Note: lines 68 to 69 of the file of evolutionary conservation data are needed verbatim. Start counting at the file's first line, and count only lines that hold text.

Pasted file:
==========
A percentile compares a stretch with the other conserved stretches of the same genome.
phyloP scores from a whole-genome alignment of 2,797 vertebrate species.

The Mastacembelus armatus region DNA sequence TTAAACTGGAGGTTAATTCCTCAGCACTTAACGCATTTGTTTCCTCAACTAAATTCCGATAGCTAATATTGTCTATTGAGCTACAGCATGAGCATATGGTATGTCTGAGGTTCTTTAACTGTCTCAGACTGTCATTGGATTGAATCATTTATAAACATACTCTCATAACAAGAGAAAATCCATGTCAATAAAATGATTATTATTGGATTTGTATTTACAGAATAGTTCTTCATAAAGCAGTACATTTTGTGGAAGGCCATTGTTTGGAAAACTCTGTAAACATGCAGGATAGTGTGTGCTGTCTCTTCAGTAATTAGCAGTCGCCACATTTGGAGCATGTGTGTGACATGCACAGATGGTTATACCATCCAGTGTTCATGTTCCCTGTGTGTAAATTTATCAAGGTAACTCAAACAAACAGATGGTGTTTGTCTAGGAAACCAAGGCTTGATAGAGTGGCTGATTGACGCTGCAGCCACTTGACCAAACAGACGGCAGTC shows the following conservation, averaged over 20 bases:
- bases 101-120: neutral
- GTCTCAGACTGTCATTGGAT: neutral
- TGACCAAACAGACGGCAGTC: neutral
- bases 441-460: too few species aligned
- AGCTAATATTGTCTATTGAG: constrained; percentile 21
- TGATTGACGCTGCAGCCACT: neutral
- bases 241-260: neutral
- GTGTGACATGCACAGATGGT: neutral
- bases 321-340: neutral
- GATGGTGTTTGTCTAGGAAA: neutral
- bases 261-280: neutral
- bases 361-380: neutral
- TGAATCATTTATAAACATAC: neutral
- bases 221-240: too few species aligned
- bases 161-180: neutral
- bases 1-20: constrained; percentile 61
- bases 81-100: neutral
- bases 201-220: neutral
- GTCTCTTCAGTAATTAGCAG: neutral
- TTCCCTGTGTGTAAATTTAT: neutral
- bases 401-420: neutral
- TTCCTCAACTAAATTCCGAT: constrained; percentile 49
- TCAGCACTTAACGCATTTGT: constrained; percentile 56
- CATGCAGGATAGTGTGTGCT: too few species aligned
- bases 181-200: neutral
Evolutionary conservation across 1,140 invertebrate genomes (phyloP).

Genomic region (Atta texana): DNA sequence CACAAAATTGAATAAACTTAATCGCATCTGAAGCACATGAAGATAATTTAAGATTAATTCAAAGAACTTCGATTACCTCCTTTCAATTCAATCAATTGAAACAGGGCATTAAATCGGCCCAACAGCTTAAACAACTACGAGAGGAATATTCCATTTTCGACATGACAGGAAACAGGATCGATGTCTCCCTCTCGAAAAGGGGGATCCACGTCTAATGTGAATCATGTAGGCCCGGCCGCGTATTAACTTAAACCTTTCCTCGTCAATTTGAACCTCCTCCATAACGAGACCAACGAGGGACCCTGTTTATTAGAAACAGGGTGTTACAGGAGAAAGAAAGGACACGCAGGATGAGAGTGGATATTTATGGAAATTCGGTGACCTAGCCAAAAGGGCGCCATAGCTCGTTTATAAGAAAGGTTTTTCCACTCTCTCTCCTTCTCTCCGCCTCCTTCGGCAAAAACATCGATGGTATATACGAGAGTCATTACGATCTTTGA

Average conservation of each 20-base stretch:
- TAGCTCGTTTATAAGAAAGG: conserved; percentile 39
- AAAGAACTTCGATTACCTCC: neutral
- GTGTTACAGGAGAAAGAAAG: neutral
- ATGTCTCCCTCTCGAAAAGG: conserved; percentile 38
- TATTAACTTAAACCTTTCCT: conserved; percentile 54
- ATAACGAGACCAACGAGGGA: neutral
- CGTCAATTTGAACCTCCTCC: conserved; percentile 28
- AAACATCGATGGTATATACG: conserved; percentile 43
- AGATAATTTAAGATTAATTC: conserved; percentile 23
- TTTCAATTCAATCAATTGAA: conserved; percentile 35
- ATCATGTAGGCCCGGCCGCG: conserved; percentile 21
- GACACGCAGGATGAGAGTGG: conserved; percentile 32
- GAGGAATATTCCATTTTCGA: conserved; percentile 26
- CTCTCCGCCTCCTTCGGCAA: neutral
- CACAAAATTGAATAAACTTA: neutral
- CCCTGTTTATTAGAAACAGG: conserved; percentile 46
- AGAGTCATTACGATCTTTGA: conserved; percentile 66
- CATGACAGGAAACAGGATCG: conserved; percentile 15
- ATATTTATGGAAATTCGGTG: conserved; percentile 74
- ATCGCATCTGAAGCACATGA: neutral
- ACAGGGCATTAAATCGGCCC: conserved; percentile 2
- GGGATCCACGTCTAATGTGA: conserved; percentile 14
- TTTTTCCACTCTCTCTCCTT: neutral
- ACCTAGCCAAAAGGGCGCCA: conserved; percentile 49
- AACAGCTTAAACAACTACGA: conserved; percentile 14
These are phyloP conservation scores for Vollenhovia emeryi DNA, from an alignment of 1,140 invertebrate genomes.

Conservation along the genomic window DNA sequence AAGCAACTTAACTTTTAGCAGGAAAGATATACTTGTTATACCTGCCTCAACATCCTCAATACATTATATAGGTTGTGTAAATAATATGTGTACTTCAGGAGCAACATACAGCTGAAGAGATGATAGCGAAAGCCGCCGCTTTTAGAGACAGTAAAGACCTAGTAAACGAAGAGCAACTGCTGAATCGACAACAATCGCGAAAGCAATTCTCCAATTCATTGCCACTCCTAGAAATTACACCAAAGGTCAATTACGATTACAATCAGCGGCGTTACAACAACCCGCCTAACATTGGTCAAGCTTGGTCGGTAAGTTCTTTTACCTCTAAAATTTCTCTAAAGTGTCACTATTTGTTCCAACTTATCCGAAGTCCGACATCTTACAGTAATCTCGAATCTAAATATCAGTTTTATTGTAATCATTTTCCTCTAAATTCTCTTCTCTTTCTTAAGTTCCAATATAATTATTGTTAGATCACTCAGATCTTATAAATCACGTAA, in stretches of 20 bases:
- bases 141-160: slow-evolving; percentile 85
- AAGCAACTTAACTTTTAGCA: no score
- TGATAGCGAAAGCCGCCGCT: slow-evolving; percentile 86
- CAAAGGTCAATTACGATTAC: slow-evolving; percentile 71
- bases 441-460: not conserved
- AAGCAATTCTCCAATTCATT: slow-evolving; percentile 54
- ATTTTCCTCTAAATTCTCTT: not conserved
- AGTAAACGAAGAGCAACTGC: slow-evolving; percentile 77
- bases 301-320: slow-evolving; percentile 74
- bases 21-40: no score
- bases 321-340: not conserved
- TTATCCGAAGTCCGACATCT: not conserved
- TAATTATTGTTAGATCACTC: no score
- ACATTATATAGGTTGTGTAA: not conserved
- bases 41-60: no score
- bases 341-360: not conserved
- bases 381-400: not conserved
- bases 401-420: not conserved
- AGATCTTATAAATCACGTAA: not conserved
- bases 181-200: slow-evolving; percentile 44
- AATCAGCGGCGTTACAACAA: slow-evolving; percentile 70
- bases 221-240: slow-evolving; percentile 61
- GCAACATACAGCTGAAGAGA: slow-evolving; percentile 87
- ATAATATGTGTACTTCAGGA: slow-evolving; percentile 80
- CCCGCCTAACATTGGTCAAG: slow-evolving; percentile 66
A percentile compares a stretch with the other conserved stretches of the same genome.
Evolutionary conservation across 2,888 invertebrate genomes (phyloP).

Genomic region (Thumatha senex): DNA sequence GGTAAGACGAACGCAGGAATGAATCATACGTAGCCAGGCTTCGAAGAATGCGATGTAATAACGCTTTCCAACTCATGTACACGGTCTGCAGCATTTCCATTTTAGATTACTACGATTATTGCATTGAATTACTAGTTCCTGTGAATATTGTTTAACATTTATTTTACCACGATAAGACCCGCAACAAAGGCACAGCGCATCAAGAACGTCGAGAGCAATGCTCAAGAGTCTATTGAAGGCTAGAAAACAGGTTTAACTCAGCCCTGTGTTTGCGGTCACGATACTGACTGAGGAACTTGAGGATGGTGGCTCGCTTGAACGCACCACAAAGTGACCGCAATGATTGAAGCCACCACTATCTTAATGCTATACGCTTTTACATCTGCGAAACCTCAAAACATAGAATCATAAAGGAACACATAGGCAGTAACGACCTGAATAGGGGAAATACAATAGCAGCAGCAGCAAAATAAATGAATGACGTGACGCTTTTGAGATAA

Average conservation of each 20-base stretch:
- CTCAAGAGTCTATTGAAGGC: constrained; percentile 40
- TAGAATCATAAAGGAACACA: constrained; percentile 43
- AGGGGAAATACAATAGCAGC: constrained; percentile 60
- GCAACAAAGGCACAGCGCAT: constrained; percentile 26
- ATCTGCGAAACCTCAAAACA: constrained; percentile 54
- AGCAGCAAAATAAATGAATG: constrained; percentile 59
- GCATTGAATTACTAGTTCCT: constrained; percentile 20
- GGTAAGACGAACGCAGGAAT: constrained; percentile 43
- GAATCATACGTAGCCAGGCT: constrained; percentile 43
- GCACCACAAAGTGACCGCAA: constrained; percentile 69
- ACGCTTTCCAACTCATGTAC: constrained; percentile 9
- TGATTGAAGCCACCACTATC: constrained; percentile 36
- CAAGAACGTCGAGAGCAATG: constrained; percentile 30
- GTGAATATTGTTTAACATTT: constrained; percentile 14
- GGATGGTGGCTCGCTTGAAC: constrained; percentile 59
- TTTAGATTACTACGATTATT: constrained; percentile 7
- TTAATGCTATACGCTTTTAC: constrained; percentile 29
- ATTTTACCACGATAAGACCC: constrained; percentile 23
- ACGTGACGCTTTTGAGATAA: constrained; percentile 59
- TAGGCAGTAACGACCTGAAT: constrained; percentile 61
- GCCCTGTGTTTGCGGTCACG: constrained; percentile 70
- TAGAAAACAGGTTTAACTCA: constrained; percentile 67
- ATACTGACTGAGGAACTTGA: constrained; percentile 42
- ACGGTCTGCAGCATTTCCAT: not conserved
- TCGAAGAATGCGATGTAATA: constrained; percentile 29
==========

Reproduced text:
- bases 21-40: no score
- bases 321-340: not conserved